Italian Prime Minister Mario Draghi is to resign hours after populist coalition partner Five Star withdrew its support in a major confidence vote.
The former head of the European Central Bank has led a unity government since February 2021.
In a statement, he said the pact of trust that had sustained the unity government had gone.
“I will hand my resignation to the president of the republic this evening,” he said.
The crisis in the EU’s third biggest economy was triggered when Five Star leader Giuseppe Conte refused to back the government’s €23bn (£19.5bn) package of economic aid for families and businesses, arguing Mr Draghi was not doing enough to tackle the cost of living crisis.
Even though the government comfortably won Thursday’s vote in the Senate, the prime minister had warned repeatedly that without Five Star’s support the government could not continue.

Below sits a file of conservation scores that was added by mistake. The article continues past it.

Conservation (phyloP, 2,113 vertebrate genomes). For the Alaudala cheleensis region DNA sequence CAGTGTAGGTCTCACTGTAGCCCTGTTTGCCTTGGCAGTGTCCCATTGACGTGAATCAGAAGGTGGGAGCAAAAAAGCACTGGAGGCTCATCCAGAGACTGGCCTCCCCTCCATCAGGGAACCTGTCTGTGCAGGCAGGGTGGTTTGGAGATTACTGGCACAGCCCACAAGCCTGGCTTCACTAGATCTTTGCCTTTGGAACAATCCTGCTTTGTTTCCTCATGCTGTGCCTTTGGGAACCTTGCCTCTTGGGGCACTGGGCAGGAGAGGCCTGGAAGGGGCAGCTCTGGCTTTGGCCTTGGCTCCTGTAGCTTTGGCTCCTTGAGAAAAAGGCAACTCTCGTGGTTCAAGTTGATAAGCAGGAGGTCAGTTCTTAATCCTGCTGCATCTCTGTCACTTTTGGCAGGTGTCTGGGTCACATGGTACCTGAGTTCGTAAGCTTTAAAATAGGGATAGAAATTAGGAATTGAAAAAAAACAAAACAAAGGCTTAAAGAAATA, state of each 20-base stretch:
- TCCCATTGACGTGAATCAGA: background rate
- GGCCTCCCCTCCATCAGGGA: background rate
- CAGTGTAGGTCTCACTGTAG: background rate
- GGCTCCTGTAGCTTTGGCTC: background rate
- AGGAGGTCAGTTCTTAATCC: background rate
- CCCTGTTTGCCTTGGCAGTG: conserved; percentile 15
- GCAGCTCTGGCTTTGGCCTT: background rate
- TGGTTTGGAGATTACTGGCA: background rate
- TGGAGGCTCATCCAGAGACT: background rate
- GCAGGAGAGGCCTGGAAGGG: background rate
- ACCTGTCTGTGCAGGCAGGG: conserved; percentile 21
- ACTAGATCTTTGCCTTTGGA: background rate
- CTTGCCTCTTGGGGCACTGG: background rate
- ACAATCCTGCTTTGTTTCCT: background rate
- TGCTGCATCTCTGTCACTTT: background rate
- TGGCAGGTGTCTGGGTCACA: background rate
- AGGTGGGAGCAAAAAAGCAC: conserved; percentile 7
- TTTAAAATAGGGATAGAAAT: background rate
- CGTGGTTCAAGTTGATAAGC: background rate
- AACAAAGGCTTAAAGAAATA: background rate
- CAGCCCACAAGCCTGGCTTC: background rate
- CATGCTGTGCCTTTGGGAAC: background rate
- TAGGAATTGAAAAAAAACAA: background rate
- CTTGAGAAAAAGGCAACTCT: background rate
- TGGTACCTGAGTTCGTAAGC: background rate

Dubbed “Super Mario”, he went to see President Sergio Mattarella and, after reflecting on his future, issued his statement of resignation.
“Today’s votes in Parliament are very significant from a political point of view. The national unity majority that supported this government since its creation no longer exists,” he said.
Elections were already due early in 2023 but Mr Draghi’s resignation means they are likely to be brought forward to the autumn.
Right up to the Senate vote, attempts were made to resolve the crisis. Milan’s stock market tumbled 3% as nervousness spread to investors.
The 74-year-old former ECB chief was appointed last year by President Sergio Mattarella to save Italy from its endemic instability and lead the post-pandemic recovery.
Five Star was originally the biggest party in the coalition but has seen a string of defections and falling support. Former party leader Luigi di Maio accused the party of a cynical plan to bring down the Draghi government to revive its own support, while dragging Italy to economic and social collapse.
European Union Economy Commissioner Paolo Gentiloni, who is himself a former Italian prime minister, said earlier the EU’s executive was watching developments in Rome “with due detachment, but with worried astonishment”.